6. A way to avoid oppressive fiat money.  The biggest Bitcoin promoters are libertarian extremists who insist that government-issued money is evil and oppressive (somehow), and that Bitcoin will usher in a new era of economic freedom where all the children of the world will join hands and sing in peace and harmony (somehow).  I wish I were exaggerating.  Here's an excerpt of an article from Bitcoin Magazine from a typical deranged Bitcoin proponent, who denounces those who don't share his delusion of a Bitcoin utopia as idiots or evil, or both:
Very few people understand the enormous impact Consumer Bitcoin is going to have... and certainly, the list of selfish and ignorant bad actors listed above are either incapable of imagining it, and if not, are actively against it under orders to prop up the unethical, unsustainable, and evil fiat status quo.

Thankfully not all people are driven by fear of the new, or take their marching orders from violent psychopaths. This is manifestly clear in the case of El Salvador, the surprise market leader that is forging ahead fastest and most effectively to switch from the money of mass murder to the money of peace, “Bitcoin”.

Democracy created fiat. It is that fiat philosophy (created by a pedophile, John Maynard Keynes) that was a key factor in the ruin of the economies of the African continent. By adopting bitcoin, fiat will cease to have power over 1,404,827,471 people, setting them on a path to prosperity and proper order. Bitcoin has the power to defang the unnatural blood-sucking viper that injects poison into the economies of Africa and drains blood from the people.

What is “democracy”? Democracy is a coercive political system...Because millions of people have been brainwashed in government schools...they have been encouraged to misuse the word “democracy” as a synonym for everything good or anything that is beneficial....Sorry to shatter your mesmeric delusions, democracy lovers....Bitcoin is going to defund the State by absorbing and extinguishing all the fiat currency in the world, so that eventually the deluded slaves of democracy can vote all day and all night without the votes cast having any effect whatsoever. The libertarian society, protected and powered by Bitcoin, will not allow the violent, deluded, and sick devotees of democracy to wage war, steal money, or interfere with voluntary contracts and exchange.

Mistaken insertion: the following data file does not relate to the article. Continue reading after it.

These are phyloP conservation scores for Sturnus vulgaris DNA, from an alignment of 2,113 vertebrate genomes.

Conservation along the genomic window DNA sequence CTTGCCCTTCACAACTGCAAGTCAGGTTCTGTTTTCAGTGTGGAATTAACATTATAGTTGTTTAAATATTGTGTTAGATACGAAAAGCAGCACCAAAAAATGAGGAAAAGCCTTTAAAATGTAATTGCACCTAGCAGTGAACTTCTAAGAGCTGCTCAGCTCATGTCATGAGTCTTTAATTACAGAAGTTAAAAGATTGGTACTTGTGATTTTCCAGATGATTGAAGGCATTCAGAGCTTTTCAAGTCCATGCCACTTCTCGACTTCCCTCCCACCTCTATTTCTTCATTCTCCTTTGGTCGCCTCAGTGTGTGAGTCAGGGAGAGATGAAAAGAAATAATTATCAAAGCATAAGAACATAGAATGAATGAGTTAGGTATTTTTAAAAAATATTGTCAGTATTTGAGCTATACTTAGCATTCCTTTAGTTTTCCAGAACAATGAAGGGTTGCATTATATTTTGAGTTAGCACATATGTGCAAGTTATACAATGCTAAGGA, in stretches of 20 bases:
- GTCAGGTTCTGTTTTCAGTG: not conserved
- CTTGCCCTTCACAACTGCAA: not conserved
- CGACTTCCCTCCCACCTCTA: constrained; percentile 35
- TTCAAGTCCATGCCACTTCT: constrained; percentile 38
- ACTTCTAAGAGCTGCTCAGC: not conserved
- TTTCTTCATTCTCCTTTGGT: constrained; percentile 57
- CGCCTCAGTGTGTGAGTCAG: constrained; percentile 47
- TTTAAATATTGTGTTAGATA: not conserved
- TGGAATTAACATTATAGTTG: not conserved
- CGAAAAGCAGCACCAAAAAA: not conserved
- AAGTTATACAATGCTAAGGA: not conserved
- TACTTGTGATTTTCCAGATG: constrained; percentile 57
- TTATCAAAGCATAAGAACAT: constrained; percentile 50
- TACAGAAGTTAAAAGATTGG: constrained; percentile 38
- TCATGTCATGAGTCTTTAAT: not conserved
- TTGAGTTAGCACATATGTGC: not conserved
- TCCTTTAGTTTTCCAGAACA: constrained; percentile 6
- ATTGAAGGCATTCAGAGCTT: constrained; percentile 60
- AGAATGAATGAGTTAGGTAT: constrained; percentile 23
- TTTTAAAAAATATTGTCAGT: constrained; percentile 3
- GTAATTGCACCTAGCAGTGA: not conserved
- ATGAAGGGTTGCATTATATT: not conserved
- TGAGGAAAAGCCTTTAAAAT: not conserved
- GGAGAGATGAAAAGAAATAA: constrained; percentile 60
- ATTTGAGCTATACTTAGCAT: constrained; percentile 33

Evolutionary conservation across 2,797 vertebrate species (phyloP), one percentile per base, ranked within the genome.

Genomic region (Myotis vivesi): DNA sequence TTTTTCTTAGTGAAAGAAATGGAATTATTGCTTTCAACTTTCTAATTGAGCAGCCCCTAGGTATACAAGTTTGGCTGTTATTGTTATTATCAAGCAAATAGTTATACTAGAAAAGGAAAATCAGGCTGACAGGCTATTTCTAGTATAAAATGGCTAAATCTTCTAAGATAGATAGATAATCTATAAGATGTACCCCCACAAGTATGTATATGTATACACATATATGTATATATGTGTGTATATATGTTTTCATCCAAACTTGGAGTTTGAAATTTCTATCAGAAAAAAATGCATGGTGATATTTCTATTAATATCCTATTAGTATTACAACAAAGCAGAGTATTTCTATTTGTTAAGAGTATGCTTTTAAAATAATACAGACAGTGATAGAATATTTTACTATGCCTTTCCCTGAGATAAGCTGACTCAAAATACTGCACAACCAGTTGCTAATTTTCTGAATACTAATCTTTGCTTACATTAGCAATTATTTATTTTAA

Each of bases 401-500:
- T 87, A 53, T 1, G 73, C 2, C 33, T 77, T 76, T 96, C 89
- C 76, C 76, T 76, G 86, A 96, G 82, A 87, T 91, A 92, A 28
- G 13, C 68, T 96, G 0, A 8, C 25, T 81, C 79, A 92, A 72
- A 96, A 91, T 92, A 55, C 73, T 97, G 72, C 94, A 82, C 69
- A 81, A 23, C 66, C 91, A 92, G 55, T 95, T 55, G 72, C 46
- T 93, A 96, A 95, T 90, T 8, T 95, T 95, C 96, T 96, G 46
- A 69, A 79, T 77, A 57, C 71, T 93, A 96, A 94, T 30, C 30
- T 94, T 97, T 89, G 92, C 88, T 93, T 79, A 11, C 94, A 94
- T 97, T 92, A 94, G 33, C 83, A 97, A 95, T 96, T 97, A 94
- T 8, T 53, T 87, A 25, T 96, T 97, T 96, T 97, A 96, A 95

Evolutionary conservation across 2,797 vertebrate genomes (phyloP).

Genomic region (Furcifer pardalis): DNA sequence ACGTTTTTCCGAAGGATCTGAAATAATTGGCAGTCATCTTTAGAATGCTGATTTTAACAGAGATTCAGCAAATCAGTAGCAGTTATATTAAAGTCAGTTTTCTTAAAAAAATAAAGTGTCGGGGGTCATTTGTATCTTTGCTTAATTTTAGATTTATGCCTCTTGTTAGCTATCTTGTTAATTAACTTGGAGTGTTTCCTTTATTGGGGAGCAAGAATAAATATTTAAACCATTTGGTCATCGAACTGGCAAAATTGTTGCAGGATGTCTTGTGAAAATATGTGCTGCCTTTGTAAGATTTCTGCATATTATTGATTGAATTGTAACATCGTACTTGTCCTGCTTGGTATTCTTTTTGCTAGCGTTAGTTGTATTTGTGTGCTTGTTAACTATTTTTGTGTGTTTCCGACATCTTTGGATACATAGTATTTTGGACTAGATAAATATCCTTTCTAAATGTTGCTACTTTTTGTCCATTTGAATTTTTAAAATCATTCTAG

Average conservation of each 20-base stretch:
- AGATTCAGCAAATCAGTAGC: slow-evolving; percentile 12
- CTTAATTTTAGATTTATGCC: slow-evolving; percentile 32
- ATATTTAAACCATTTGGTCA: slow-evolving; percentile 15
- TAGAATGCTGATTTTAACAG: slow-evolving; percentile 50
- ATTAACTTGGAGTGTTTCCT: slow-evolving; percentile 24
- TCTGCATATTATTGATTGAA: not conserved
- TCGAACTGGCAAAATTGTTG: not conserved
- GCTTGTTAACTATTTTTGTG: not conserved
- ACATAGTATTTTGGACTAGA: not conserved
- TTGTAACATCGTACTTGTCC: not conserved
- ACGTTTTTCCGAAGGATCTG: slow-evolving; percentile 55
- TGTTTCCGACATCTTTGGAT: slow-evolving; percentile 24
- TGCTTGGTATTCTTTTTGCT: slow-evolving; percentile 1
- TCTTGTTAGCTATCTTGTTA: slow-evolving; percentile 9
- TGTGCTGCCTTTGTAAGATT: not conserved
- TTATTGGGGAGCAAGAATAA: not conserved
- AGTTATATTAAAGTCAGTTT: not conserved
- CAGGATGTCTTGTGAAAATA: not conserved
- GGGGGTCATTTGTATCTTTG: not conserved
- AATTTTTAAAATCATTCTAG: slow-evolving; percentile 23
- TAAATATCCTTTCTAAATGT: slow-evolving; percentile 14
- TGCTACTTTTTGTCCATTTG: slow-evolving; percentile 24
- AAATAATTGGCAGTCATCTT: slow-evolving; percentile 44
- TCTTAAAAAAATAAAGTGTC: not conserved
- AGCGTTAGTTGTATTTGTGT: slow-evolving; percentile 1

Uh-huh.  And we notice that he accused a mainstream economist of being a pedophile because, of course.  You get the idea that he's about to tell you that Hillary Clinton is running a child sex ring in the basement of a pizza shop.

Actual advantages of Bitcoin

Though most of the promise of Bitcoin is just hype, there are actually a few advantages that Bitcoin (and other cryptos) could have over fiat money.

  1. Deposit to or withdraw money from online casinos.  Online gambling is illegal in most U.S. states, but enforcement is nearly non-existent so some casinos operate anyway.   In the states where online gambling is illegal, it's also illegal for banks to move gambling money, so they won't, so players have a hard time depositing or withdrawing money.  Bitcoin solves that problem, because it bypasses the banks.
  2. Accept payments from customers for small transaction fees.  Merchants have to pay around 3% to banks to process credit card transactions, but they can accept crypto payments for much less.  For example, BitPay charges a flat 1%.  The downside (for merchants) is that almost no customers want to pay with crypto.